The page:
After a week of hiding at the top end of the Whitsundays, we had four days of calm conditions, perfect for the outer reef and its crystal clear waters. We started at Bait Reef where we spent three days, then moved to Hook Reef.
The Humpback Whales have finally arrived in the Whitsundays and we saw many of them on the passage. At least they could hear us coming. We had an exceptionally light breeze after the strong winds of the past week and had to motor-sail!
Bait Reef is a favourite of ours. It is worry free with Anui clipped onto one of the public moorings so we don’t have to fret about anchoring amongst the bommies. We can just jump off the back of the boat to go snorkeling along the platform reef, which is a veritable coral garden. When you snorkel at low tide, you follow the edge of the platform, gazing at the variety of corals and amazing reflections. So here are a few images showing the mesmerising spectacle you see just under the surface of the ocean. Which is your favourite?
Bait Reef is famous not only for its coral gardens but also for its 18 Stepping Stones, coral pinnacles that mark the edge of the reef.
This offers a different type of diving: doing figures of eight around some of the pinnacles. But you have to watch out, the current runs swiftly alongside them, so you drift one way then have to swim hard against the flow, which is particularly tough work when you have to tow the dinghy, since there is nowhere to anchor it or tie it up. The pinnacles were fairly barren where we went, but it would be different further along the stones, away from the passage inside the reef. The pluses were the big fish such as the Giant Trevallies, Maori Wrasses or white tip reef sharks, and the schools of small fish such as the fusiliers. It is a different feel, more like being on the edge of a drop off to deeeeep water where big fish live! The pinnacles are probably best seen with scuba gear so you can dive deep down.
We moved to Hook Reef, just long enough for a snorkel. Finding a sandy spot, not too deep and with enough swing room between the bommies is always a challenge. We could not find a big enough gap that we felt would be safe for overnight anchoring. We have a rule on board, both of us have to be comfortable wherever we drop the pick. We meandered for ages without success. So in the end we agreed to anchor for a few hours, go for a snorkel, grab some lunch, then head back to the islands.
To add insult to injury, the snorkeling was not fantastic: rubble from cyclone damage where we explored, and with 15 knots breeze, the water was agitated. But we still had a few interesting encounters, especially the intriguing looking sponges and the gorgeous lacy Sea Fans which tend to be found at a deeper level.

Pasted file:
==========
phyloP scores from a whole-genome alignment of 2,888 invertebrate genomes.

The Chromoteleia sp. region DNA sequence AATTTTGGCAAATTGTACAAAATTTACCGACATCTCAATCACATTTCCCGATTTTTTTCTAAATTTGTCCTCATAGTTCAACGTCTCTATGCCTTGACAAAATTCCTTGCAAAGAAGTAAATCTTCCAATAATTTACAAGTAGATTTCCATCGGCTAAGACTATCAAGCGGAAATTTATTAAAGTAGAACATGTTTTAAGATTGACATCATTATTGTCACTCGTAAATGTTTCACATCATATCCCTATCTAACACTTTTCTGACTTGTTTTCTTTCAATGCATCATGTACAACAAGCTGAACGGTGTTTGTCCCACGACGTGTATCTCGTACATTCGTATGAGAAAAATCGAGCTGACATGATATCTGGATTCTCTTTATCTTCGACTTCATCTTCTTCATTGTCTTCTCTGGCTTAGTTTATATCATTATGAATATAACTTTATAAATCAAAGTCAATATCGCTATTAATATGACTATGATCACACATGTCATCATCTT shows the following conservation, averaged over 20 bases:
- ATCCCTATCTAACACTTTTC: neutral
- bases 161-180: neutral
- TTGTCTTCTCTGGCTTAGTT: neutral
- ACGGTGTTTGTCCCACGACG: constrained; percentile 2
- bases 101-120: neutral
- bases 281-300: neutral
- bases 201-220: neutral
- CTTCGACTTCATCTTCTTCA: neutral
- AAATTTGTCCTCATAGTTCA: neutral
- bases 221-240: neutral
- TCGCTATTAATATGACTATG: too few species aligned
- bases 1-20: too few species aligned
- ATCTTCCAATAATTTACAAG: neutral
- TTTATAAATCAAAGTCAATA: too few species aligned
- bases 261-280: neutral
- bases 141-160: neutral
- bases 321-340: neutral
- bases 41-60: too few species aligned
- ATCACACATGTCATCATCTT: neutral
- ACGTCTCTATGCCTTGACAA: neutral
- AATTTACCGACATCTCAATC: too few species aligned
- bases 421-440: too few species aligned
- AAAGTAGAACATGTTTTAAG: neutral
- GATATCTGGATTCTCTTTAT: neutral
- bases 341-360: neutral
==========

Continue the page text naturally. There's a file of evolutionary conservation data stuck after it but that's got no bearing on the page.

Luncheon Bay – Hook Island
Back at Hook Island, we were having breakfast out in the cockpit in the sunshine. Guess what the cat dragged in?
Take It Easy, our old boat! Cecile and Yann were going for a scuba dive and picked up a mooring two boats up from us in Luncheon Bay! It was lovely catching up for coffee on Anui. They are doing really well, having fun and loving the boat even if like it is for us, maintenance is a constant occupation!
While we were chatting, a small group of manta rays were nearby. We could not resist jumping into the water to swim with them! The water was a bit murky, but what an experience!
We are now back at Airlie Beach, to pick up supplies and boat bits, then we are heading north on Monday!
12 thoughts on “Clear Waters of the Outer Reef”
OM Gosh! The scenery underwater there is nothing less than totally amazing guys! What a joy to swim there. 😎😍
Hi John, yes after the fairly low visibility of the fringing reef around the islands, going out to the Reef is stunning. Water crystal clear, colour, life as it should be.
That sponge is scary! And beautiful at the same time. We understand the issue with Hook Reef. We were lucky and found a spot for a couple of nights (I would send the lat/longs but they accidentally got wiped a couple of years ago). Enjoy.
Hi Trish, we have had success before at Hook Reef on TIE but the last time on Anui was a bit anxious and this time was just spooky. It is a much bigger boat and we need more space!
Really enjoying reading these series of posts. Picking up a lot of tips for our time up there. Got a pleasant surprise whenT.I.E popped up on my Utube feed the other day. That boat is not destined to be a marina queen!
Hi Pete and Deb, glad you like the posts. Maybe we will share an anchorage next winter! Catching up with TIE was fun! We have subscribed to their YouTube channel and it is good to see the guys having a great time. They will go further than any other Easy has gone I think… bound for the Solomons!
The amazing colours and variety of what is hiding underwater never ceases to amaze. Great pictures Chris. Keep enjoying the warm up there while we rug up and light the fire down here.
It is sensational Annie, and great to share with Sue who is like a big kid, loving to play and discover new creatures. Wade can dive deeper than me and stay under longer… he took the sea fan and some of the sponge pictures… Aren’t they amazing?
Hi Chris, the reefs are always filled with excitement! It’s incredibly beautiful and colorful! 🙂
We love it there HJ! Stunning and peaceful!
The photos are absolutely amazing. love em all….
Thanks Grant, it was so clear and rich in colourful corals. We wonder whether it will be as good and healthy further north. BTW we tried your digestives with peanut butter… yum!